THE City of Canning has warned the public not to approach snakes following the deaths of two dogs bitten by tiger snakes in Riverton.
According to a post on the Riverton Community Facebook page, a red healer and a beagle were killed after a tiger snake bit them on separate occasions near the bridge at Bannister Creek in Riverton last week.
Canning is home to a number of different native snake species, the most common are tiger snakes and dugites.
A spokesman from the City said snakes formed an important part of the natural environment and provided an indication that an ecosystem is in a healthy condition.
“It is common for snakes to become more active as the warmer spring weather approaches, but they should not be feared; just treated with caution,” he said.
“If you encounter a snake it is important to give it space and not approach or aggravate it in any way. It should slide away if you remain still and observe from afar as it is more fearful than you are.”
Snakes are protected species in Western Australia and it is an offence to kill a snake under the Wildlife Conservation Act 1950.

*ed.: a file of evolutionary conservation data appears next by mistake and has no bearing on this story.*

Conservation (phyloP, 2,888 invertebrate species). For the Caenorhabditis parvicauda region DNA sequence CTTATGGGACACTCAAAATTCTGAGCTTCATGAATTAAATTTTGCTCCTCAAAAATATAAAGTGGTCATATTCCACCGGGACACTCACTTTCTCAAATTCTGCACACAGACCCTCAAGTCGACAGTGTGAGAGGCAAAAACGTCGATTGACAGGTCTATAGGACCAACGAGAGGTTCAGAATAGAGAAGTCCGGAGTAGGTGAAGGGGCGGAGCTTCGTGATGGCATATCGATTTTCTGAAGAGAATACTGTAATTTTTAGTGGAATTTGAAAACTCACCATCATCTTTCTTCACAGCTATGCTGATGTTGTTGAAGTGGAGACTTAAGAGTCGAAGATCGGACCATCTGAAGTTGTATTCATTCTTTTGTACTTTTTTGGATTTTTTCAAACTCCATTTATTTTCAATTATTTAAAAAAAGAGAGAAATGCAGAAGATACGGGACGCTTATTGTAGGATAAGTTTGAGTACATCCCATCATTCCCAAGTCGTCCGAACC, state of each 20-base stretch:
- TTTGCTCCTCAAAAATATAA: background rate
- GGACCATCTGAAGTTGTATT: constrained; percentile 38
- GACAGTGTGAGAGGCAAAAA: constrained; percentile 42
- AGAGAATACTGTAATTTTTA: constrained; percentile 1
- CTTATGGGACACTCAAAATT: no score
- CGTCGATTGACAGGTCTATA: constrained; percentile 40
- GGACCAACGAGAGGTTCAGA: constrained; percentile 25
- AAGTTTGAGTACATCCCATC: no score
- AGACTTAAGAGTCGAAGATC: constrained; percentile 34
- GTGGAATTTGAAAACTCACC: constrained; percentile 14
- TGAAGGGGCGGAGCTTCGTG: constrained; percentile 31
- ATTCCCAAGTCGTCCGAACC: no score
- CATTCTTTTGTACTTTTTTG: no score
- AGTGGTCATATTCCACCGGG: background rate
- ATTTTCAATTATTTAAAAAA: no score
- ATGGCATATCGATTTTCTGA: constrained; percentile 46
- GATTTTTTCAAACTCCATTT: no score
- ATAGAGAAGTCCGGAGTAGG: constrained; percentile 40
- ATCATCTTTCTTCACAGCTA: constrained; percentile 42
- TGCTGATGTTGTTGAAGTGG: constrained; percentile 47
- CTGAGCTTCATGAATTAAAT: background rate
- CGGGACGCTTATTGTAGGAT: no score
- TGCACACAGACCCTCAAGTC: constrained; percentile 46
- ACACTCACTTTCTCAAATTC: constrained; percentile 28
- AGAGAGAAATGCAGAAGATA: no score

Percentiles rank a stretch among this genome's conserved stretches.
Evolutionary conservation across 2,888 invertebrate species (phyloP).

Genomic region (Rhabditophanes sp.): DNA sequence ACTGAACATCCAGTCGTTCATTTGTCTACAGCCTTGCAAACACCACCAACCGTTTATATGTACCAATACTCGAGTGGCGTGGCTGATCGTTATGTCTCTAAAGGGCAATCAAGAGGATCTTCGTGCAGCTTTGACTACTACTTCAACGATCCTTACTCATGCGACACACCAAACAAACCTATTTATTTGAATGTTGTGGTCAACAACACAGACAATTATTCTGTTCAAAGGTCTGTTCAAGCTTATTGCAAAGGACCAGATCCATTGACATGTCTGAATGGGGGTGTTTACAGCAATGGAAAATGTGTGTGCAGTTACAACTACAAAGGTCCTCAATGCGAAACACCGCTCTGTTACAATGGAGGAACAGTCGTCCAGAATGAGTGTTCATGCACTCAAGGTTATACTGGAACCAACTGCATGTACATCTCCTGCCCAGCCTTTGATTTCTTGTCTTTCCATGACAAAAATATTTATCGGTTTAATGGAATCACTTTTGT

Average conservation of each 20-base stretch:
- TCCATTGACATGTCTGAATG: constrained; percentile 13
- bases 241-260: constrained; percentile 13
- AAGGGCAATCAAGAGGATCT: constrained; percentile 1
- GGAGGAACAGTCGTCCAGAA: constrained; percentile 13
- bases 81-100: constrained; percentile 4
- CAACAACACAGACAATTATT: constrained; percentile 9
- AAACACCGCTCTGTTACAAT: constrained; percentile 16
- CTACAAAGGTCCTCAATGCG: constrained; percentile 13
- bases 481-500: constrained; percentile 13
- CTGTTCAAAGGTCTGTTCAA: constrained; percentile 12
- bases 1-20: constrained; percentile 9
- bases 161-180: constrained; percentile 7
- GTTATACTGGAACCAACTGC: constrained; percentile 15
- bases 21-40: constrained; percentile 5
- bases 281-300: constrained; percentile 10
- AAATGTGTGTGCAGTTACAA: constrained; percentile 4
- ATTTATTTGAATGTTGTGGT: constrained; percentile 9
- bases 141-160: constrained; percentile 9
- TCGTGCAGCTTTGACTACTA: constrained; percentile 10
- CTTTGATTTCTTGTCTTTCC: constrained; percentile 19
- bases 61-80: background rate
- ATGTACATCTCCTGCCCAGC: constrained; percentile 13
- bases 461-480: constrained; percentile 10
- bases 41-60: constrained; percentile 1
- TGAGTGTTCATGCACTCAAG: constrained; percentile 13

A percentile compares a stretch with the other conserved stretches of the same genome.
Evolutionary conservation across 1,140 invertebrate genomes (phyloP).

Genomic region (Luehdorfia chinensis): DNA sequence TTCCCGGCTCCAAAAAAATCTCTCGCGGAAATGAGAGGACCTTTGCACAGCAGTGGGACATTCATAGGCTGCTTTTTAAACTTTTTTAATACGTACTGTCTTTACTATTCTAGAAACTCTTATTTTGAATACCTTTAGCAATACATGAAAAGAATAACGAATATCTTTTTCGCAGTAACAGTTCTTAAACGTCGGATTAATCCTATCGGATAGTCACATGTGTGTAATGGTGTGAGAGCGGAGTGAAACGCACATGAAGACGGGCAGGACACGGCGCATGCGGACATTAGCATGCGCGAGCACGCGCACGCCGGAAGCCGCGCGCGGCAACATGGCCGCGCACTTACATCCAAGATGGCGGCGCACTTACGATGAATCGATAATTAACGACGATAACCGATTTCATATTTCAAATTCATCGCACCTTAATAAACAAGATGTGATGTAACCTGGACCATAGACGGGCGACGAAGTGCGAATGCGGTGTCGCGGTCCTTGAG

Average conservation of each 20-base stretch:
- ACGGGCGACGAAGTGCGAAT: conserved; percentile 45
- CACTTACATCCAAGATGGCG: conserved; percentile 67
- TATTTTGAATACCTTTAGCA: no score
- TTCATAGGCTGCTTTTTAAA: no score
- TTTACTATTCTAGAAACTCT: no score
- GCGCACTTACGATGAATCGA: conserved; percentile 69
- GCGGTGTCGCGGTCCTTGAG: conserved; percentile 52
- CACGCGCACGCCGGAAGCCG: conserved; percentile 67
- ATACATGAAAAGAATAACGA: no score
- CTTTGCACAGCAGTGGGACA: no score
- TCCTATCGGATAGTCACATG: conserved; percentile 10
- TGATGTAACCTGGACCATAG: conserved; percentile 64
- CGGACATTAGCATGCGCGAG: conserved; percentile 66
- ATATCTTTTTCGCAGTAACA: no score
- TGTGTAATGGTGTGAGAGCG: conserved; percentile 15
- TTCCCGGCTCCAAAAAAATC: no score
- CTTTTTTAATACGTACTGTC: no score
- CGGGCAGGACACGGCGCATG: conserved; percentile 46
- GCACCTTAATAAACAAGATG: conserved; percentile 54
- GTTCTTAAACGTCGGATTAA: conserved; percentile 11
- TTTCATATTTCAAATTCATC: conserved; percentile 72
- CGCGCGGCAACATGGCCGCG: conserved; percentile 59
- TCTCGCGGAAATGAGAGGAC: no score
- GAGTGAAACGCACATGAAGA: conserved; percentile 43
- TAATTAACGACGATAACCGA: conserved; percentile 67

Bush walkers are advised to leave snakes alone if they are observed in natural bushland or wetland areas away from recreational spaces such as footpaths or parks.
“However, if a snake is sighted in a public space, garden, or house and it doesn’t move to a safer location, you should take an alternate route and consider the options (available),” the spokesman said.
If you see a snake:
Snakes spotted in recreational spaces:
The community can request a licensed City officer to remove and relocate the snake to a safer area by calling the City on 1300 422 664. It is advisable for dogs to remain on leads to avoid being bitten.
Snakes in private gardens or residences:
The community can contact the Wildcare Helpline on 9474 9055 for advice or to be referred to a volunteer reptile removalist.
The City is not legally permitted to remove wildlife or undertake pest control activities on private properties or land that is not vested with the City.
If the community believes that snakes are becoming more prevalent in a particular area, residents can request the installation of a snake sign to make the community more aware of the risk. These signs are already installed in snake hotspots around the City.
Most snakebites occur when people accidentally step on them, or when they are attempting to kill them. Snakes are protected species in Western Australia and it is an offence to kill a snake under the Wildlife Conservation Act 1950